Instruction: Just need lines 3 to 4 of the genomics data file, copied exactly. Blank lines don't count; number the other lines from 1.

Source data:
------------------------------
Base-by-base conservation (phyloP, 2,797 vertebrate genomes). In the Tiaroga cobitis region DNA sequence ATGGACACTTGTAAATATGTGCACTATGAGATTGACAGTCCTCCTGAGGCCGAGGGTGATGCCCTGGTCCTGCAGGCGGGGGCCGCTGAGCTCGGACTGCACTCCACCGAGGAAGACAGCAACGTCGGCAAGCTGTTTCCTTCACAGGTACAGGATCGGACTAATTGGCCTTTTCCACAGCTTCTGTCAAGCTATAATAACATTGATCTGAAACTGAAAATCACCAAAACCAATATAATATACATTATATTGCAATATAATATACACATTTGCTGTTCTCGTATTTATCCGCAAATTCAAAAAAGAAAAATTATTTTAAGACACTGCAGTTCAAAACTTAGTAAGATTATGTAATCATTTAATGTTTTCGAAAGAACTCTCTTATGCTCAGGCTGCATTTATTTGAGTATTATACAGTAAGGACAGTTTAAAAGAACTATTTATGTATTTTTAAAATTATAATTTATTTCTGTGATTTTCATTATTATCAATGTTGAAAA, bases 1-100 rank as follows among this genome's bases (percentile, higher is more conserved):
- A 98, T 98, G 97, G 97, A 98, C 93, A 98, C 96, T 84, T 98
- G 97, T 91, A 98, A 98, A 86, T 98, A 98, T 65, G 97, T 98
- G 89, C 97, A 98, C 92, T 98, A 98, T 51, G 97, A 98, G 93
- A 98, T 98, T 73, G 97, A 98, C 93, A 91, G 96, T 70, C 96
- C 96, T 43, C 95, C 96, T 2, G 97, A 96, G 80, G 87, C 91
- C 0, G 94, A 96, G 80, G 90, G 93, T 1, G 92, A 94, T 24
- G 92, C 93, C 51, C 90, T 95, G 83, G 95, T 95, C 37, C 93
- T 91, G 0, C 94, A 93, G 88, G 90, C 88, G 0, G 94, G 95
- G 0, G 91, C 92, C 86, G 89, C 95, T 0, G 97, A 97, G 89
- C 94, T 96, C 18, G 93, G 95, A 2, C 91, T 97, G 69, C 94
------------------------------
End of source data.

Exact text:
- G 97, T 91, A 98, A 98, A 86, T 98, A 98, T 65, G 97, T 98
- G 89, C 97, A 98, C 92, T 98, A 98, T 51, G 97, A 98, G 93